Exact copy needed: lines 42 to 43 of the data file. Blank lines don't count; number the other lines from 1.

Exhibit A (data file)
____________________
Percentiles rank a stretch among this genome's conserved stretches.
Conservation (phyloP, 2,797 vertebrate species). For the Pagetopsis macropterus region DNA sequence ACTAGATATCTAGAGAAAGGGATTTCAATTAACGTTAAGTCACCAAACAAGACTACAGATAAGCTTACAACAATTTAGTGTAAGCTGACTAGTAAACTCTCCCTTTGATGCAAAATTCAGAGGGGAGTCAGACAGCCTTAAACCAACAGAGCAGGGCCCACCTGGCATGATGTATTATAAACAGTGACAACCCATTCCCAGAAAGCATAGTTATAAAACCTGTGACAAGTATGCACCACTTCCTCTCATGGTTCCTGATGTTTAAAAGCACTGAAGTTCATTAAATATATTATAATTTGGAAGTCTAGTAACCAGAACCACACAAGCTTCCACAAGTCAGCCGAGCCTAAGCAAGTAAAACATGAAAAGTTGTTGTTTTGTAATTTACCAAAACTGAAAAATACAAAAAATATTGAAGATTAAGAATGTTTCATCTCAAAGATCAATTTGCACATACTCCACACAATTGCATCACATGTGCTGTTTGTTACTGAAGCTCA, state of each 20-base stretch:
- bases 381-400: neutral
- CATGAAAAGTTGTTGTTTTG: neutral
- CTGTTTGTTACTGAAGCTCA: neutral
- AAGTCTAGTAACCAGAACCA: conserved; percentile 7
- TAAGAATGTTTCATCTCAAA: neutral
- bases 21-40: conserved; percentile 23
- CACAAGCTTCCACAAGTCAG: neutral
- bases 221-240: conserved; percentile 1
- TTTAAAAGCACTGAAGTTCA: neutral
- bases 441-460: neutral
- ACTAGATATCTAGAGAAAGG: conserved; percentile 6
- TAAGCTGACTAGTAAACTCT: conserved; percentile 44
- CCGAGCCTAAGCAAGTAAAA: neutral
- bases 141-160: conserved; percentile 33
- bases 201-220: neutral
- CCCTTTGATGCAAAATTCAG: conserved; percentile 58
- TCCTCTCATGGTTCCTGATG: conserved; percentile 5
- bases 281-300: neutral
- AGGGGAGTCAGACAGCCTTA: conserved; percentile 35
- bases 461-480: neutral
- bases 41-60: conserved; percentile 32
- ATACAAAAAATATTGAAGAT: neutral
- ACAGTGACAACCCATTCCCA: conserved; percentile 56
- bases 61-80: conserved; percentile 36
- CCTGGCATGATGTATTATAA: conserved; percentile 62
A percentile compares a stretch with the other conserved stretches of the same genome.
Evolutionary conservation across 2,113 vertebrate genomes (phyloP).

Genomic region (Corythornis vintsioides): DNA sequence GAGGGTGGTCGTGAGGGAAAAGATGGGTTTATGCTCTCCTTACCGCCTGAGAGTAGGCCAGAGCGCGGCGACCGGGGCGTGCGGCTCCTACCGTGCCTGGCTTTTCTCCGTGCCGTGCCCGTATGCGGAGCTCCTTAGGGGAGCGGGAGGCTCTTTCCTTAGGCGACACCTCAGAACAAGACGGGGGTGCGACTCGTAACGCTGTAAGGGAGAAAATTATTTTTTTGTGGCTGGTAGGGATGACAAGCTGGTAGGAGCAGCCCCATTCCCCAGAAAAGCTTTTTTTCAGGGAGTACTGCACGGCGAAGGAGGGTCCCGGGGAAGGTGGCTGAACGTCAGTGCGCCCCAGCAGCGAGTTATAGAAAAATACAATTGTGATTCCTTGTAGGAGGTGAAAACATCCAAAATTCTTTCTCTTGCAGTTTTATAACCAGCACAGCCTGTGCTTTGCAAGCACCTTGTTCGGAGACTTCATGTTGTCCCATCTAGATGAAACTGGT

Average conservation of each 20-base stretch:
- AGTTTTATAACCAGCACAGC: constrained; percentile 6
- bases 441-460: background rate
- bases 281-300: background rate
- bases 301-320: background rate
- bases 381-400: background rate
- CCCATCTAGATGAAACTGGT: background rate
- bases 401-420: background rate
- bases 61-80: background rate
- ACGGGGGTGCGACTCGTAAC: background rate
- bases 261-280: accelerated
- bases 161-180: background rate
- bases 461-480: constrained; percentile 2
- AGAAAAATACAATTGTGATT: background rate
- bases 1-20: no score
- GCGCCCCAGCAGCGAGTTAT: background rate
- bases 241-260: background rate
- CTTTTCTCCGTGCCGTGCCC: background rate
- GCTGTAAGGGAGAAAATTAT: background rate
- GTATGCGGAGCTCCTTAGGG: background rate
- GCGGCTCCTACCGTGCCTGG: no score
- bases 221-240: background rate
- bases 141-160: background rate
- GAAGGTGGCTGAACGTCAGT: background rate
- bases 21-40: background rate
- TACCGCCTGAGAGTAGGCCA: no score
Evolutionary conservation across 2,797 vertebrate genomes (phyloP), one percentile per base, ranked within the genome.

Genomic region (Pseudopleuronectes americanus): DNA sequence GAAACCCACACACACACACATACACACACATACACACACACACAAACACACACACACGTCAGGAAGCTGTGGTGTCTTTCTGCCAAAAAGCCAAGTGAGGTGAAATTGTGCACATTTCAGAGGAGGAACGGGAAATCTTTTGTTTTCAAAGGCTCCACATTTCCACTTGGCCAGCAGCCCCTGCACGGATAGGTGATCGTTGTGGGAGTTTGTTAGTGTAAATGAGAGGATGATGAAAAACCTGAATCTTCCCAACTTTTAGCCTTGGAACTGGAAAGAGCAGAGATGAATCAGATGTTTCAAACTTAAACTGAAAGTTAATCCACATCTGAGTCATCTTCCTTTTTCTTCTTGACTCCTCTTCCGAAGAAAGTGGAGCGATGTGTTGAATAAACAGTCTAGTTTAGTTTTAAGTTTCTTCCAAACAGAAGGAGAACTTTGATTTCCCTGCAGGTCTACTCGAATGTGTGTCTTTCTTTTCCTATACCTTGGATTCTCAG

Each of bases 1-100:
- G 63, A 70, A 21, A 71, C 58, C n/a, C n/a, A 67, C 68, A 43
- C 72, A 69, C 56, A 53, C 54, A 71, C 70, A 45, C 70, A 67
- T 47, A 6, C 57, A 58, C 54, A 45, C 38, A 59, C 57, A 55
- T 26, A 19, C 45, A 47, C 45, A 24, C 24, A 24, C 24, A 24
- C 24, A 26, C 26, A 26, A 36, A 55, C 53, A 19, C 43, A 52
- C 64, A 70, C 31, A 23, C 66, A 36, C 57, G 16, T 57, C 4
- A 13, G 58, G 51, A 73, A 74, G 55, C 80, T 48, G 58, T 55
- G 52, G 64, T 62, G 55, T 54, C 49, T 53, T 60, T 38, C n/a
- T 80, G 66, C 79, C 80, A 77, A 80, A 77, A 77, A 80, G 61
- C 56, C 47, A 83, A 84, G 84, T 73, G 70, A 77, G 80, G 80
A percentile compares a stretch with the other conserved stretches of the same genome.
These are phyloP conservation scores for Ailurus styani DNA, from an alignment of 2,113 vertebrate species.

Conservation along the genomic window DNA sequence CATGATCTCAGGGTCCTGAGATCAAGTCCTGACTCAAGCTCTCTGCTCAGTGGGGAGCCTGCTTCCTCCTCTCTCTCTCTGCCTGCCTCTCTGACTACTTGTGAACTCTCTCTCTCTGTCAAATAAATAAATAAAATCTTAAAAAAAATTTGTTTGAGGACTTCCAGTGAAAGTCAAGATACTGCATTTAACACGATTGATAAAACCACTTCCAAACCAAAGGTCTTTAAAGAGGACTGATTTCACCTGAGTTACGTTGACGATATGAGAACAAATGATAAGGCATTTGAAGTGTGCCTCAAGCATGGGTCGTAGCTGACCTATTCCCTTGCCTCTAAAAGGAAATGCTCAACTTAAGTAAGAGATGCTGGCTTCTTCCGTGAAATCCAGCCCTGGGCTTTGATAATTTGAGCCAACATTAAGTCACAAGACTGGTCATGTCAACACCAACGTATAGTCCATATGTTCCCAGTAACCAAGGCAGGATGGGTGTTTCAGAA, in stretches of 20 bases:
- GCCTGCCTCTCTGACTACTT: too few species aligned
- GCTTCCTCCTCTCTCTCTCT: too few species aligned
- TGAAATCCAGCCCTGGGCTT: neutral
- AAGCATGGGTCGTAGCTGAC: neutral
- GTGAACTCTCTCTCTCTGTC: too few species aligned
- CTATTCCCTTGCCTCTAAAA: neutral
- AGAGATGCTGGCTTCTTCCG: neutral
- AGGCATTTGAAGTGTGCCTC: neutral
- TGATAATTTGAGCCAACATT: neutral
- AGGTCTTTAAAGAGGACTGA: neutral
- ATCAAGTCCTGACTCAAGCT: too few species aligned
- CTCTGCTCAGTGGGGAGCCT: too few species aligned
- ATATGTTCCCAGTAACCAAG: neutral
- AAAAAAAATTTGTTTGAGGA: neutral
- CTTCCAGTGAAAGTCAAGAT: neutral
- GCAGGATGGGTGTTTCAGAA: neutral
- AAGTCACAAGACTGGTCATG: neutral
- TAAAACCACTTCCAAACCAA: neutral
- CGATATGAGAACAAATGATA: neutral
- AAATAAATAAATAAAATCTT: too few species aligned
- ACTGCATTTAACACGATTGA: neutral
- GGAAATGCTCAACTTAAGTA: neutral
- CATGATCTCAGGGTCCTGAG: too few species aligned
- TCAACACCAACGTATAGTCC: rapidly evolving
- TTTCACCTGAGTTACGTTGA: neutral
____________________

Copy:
- bases 161-180: background rate
- bases 461-480: constrained; percentile 2